A Fenland church and a town centre are “at risk” says English Heritage
- Credit: Archant
Wisbech’s Conservation Area and March’s historic St Wendreda’s Church have both been declared “at risk” by English Heritage.
The national body, responsible for protecting the nation’s heritage including historic buildings, has added both the Fenland town’s conservation area and the church to its at Risk Register 2014 for the East of England.
Wisbech Conservation area and the church are two of nine sites to be added to the register for Cambridgeshire, which this year has seen 10 sites removed thanks to restoration work to buildings such as Stevens’ Mill at Burwell.
A report highlighting Wisbech Conservation Area’s addition to the list states: “The area has a number of vacant buildings and gaps where buildings once stood, especially in Wisbech High Street. English Heritage has been working with Fenland District Council and other partners to address a number of key architectural buildings at risk and to build a positive strategy for regeneration and conservation of the wider townscape.”
A bid for £2million of Heritage Lottery Funding to rejuventate Wisbech High Street has been submitted with £480,000 already pledged from Fenland District Council, Cambridgeshire County Council, Wisbech Town Council and Wisbech Society.
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January next year will see a decision on whether or not the bid has been successful in making it through to the second round of bidding. If it goes through then a final decision on funding will be made in January 2016.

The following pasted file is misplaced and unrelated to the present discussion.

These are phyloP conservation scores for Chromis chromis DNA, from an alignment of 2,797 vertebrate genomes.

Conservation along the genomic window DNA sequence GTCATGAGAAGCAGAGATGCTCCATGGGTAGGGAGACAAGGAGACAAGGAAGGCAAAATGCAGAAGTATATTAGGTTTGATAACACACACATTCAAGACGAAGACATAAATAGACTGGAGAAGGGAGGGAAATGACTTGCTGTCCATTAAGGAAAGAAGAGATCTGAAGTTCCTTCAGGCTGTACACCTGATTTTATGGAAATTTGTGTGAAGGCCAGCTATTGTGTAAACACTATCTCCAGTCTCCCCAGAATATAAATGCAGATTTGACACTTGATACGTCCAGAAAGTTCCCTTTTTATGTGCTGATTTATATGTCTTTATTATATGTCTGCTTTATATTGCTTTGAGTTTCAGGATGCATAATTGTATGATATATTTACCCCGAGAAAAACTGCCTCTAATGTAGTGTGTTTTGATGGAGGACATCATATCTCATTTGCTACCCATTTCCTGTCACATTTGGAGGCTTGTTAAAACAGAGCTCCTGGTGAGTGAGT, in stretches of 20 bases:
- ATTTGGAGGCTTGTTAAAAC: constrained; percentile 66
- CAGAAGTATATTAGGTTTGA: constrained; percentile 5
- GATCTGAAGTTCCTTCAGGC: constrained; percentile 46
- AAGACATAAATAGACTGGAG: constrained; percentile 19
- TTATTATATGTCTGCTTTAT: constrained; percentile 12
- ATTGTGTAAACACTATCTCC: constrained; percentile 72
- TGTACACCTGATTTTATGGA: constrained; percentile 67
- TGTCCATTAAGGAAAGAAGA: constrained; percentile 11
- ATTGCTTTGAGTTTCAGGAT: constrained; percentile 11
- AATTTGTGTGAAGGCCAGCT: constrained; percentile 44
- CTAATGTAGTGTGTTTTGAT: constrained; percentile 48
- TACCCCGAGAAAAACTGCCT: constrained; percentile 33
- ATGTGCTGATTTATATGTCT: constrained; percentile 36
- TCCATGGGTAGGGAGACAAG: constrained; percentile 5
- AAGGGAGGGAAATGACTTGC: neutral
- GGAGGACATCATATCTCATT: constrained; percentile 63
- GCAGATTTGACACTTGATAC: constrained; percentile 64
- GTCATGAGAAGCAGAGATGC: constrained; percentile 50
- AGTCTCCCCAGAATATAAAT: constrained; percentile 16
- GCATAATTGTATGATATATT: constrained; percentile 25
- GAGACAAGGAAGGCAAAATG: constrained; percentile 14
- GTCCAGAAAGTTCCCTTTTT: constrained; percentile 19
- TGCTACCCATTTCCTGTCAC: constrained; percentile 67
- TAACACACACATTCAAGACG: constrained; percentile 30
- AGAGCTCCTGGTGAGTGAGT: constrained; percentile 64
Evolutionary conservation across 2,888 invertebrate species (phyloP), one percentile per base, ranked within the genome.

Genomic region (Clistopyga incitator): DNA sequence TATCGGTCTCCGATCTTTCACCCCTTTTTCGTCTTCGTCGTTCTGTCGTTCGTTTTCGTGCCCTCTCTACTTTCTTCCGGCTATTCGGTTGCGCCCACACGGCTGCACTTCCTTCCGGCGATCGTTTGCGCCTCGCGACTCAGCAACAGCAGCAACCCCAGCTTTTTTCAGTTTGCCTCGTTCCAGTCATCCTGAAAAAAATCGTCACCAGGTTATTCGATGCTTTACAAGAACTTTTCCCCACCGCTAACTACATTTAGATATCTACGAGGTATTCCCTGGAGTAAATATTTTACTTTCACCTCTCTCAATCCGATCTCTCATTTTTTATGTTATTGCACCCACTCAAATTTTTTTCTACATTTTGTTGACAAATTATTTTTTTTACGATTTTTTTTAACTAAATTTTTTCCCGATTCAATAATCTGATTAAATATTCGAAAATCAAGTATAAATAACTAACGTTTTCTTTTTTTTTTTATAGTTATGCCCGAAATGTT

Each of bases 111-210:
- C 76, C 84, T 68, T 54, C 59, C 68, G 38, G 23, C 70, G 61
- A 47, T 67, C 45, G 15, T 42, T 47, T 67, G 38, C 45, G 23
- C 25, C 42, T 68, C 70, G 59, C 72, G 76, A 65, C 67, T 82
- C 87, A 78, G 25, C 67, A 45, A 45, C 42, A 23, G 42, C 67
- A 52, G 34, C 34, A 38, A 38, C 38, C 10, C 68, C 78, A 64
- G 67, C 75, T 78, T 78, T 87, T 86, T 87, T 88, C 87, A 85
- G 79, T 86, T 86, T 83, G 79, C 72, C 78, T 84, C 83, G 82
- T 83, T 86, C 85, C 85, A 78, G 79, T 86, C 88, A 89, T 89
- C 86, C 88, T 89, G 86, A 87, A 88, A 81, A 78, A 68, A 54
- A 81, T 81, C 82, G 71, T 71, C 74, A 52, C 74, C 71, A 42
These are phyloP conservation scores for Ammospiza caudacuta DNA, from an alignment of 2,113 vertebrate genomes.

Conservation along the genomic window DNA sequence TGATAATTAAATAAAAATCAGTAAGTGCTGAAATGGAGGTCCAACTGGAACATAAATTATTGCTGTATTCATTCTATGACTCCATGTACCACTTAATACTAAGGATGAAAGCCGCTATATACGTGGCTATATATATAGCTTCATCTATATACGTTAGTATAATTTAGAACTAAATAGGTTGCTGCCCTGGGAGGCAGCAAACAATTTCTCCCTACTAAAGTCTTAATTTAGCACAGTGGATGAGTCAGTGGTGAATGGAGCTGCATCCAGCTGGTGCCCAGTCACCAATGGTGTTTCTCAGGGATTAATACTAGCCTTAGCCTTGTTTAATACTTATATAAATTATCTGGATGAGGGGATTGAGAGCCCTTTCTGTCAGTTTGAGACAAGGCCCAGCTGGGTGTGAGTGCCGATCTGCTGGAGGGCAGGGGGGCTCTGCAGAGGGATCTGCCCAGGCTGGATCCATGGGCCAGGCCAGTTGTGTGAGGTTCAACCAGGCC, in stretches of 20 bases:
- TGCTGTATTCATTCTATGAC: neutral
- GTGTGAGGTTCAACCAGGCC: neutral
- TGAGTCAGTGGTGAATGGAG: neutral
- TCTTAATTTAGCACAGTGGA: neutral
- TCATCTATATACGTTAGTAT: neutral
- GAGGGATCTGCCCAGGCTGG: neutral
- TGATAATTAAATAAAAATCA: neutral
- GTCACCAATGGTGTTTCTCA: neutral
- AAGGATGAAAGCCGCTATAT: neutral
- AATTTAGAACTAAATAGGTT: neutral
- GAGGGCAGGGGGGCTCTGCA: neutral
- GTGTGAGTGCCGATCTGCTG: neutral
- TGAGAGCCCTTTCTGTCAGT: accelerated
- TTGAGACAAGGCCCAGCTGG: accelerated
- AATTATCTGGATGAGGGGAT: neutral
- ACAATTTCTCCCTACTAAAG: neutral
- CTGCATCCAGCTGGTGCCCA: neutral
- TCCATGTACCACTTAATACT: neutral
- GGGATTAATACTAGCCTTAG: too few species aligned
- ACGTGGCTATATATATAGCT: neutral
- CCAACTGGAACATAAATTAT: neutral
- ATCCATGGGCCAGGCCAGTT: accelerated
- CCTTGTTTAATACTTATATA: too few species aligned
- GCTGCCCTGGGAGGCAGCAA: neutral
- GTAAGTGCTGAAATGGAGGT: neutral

Meanwhile the report on St Wendreda’s Church states it is of “immediate risk of further rapid deterioration or loss of fabric” - a solution has been agreed but not yet implemented and the condition is said to be “very bad”.
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However, a Heritage Lottery grant has been offered and work is due to start any time now.
The East of England at Risk Register, published today (Thursday) shows just under three per cent or 95 of the grade I and II buildings (excluding places of worship) are at risk in the East of England - the national figure is four per cent.
Of the 358 places of worship surveyed in the East of England, 115 are on the register, although 27 have been taken off the register this year following repair work.
Wisbech Conservation Area is one of just 39 out of the region’s 895 to be included on the register and there are 207 monuments on the East of England’s list - which equates to just over 11 per cent of the area’s 1,734 scheduled monuments.
North East Cambs MP Steve Barclay is continuing his crusade to see the area’s derelict and dilapidated buildings repaired and restored.
He is continuing to apply pressure to Fenland District Council and is questioning the lack of action and in particular the lack of use of court orders to force owners to carry out repair work or face expensive fines.
The council has issued just one of these court orders, known as a Section 105 order, on the owners of Constantine House, which has been a blot on the Wisbech landscape for several years after being ravaged in arson attacks.
The property is now under repair and Mr Barclay said: “Prior to the service of the court order the landlord had refused to act for the previous four or five years. It is surprising, however, that since my memo of May 2013 (outlining the use of court orders) not a single other derelict building has been subjected to a court order.”